In addition in between 4-7 PM in the Lucky’s Cafe, there will be music from T/F buskers The Flood Brothers playing, a Chocolate sampling fair, give-aways of 4 Gateway Packets and 4 Busker bands and T/F Merch for sale, including the new 2015 designs. We hope to see you there!
Get into the T/F state of mind with over 120 films from True/False past available to stream for free on our newly revised and expanded video page. Films now feature descriptions along with links to essays and filmmaker interviews to further inform your viewing. You can use the categories function on the left of the screen to sort by the year the film played the Fest or by shorts or features. These films are gathered from a variety of sites which legally stream docs, including Vimeo, YouTube, Hulu, SnagFilms, Crackle, P.O.V. and The National Film Board of Canada’s online archive. If you are outside the US, access will vary based on the hosting site, but you should still be able to find plenty of interesting docs to explore.
Music is the life blood of our festival, providing the vital energy that keeps the whole organism in motion. We’re excited to announce three more of the musical acts who will be performing at T/F 2015.
Making their first ever appearance at T/F is Shilpa Ray and Her Happy Hookers, a Brooklyn-based band fusing blues and punk rock behind the searing, charismatic vocals of their front woman. Below you can see a live music video for their song “Erotolepsy”.
From closer by in St. Joseph Missouri, this unusual, dreamy pop group Dreamgirl will also be making their first trip to T/F. Check out their track “Stranger Feelings” for a sample of their sound.
Returning to T/F is Anonymous Choir, the Minneapolis group which performs choral versions of popular songs. For example give a listen to their beautiful version of Neil Young’s classic album After the Gold Rush.
If you want to make music a central part of your True/False, consider picking up our $30 busker band. It gets you access to all of our concerts plus more. It works well either on its own or as a compliment to a Simple Pass.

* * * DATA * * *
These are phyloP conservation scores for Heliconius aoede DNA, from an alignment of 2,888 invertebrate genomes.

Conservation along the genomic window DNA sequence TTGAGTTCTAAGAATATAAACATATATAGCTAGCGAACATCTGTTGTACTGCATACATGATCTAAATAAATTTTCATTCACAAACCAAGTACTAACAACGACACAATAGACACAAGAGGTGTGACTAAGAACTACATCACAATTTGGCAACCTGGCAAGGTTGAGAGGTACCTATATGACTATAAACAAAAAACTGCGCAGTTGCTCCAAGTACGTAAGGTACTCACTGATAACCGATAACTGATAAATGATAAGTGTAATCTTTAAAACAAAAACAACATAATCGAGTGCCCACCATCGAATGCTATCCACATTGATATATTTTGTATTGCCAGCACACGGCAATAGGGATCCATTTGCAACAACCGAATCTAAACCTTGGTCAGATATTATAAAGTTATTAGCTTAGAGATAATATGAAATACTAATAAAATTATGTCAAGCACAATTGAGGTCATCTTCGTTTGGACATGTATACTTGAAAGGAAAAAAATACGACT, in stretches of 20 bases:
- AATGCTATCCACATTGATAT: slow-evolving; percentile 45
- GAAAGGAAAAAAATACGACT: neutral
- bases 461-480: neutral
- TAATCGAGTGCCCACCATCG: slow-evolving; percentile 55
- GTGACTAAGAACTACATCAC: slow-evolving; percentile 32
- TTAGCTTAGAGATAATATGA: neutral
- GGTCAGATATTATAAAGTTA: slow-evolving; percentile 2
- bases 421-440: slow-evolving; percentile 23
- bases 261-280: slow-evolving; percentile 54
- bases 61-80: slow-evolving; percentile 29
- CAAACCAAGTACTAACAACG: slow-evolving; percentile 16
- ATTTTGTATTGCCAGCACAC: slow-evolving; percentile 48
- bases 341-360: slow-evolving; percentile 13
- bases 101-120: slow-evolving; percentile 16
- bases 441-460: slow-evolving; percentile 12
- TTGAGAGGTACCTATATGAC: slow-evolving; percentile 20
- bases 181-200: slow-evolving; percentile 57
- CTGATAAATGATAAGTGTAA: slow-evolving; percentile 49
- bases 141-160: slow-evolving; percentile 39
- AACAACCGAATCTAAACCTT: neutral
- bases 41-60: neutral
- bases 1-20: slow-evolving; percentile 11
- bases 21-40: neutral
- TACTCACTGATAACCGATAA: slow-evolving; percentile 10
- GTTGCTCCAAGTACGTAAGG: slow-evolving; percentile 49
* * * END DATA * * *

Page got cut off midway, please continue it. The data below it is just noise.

Music plays an essential role at T/F. Our buskers perform before each and every screening, at 15 music showcases and throughout the streets and sidewalks of downtown Como, cordoning off the experiential space in which the Fest exists. We’re excited to make out first announcement of just a handful of the acts that will be transforming our town March 5-8.
Strangled Darlings, a self-described Americana Doom Pop duo featuring cello and mandolin, will be making their first trip to CoMo from their home base of Portland, Oregon. Check out their music video “Snake and the Girl.”
Returning to T/F is the Raya Brass Band, a five-man group hailing from Brooklyn who draw from the sounds of both the Balkans and New Orleans. You can catch them performing in the video link below.
Also joining us for their first T/F are El-Haru Kuroi, an East Los Angeles trio with roots in Mexican, South American and African melodies and rhythms. Below you’ll find them playing their song “Sin Saber.”
If you want to make music the central part of your T/F 2015, consider picking up our Busker Band, which allows access to all of our showcases plus more. It makes sense on its own or as a compliment to a Simple Pass. Find out more here.